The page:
Rome is burning while Congress fiddles. The president is out on the road trying to secure a second term, while the economy once again teeters on the brink of bad possibilities. The governors of the Federal Reserve Board seem to understand this better than most of Washington’s power hitters. But what can the Fed do? The central bank has already dispensed trillions to the financial system and pulled interest rates down to rock-bottom levels. Yet the economy doesn’t respond. Banks won’t lend, businesses won’t hire. Anxious consumers stopped buying, the order books are bare.
Miles Kimball, an imaginative economics professor at the University of Michigan, has stepped forward to propose an ingenious solution for the Fed’s dilemma. The government should create a “federal credit card” and send one to every adult in the nation, enabling each person to borrow $2,000 at a very low interest rate and not pay back any of the money until after the economy has fully recovered. The provocative kicker in Kimball’s proposal is that the Federal Reserve would itself provide the financing, not Congress or the president through the federal budget. And he argues that the central bank can do this with its unique power to create money.
A federal line of credit, Kimball suggests, could become a new, fast-acting channel for economic stimulus—more potent than the usual methods like tax rebates, and far less costly. That’s because consumers would not get any benefit from this government assistance unless they use the card—that is, borrow and spend—and do so before the government’s offer expires. After all, this is exactly what the economy needs. Why give the money in tax breaks for banks or businesses, which may not use it for the intended purpose? Why not deliver the aid to consumers, who will?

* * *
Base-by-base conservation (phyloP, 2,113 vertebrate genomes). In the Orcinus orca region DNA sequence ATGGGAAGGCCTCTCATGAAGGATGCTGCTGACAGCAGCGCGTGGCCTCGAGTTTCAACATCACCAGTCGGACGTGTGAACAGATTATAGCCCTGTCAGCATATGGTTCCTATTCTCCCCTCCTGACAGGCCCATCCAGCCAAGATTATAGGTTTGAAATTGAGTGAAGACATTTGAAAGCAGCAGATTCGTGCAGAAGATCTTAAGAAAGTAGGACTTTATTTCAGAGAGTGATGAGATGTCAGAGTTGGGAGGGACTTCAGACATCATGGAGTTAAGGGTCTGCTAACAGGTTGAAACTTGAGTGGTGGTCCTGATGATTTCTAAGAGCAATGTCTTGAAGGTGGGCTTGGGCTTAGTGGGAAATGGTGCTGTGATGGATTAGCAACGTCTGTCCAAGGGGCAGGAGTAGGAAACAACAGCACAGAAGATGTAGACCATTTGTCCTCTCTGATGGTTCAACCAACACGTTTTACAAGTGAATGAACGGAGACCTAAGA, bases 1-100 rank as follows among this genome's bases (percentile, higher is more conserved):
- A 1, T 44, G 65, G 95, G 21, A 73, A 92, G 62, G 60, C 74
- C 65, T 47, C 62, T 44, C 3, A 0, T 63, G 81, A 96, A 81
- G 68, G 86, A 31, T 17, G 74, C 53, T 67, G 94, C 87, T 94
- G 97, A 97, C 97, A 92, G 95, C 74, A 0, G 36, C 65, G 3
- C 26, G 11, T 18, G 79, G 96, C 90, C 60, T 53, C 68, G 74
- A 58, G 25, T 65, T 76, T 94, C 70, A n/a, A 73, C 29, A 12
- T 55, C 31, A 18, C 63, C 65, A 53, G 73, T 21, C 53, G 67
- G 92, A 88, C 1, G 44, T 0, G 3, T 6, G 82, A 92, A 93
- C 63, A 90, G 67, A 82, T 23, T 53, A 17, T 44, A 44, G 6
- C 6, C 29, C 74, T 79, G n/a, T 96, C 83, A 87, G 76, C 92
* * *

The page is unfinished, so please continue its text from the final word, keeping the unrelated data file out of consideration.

Kimball argues that this novel approach could deliver a strong, quick jolt to the stagnant economy, $400 billion or more. Yet it would add very little to the federal budget deficit, because the Federal Reserve operates under its own, independent balance sheet. Further, it’s not free money but a temporary loan, like the trillions in short-term loans the Federal Reserve gave the banking system at the height of the crisis. The low-priced credit would immediately help pressed families scrambling to pay the rent, young people without jobs and especially the desperately poor, who are “unbanked” and victimized by predatory lenders charging usurious interest rates for “payday” loans. “A big advantage of national lines of credit,” Kimball explained, “is that, once triggered, the details of spending are worked out through the household decision-making process, which is relatively nimble compared to corporate and government decision-making processes.”
The banking industry would go nuts, of course. Its lobbyists would rail against unfair competition (just as many citizens complained about the unfairness of the bank bailouts). But the homely truth about capitalism is that it cannot function without a constant cycle of new borrowing and debt. Despite popular moralistic aphorisms (“neither a borrower nor a lender be”), the capitalist process requires that someone is always lending and someone else is always borrowing. If risk-averse creditors refuse to lend and struggling consumers or businesses are prevented from borrowing, only the federal government has the power to intervene and get the money moving again. If the government does not step up, stagnation endures.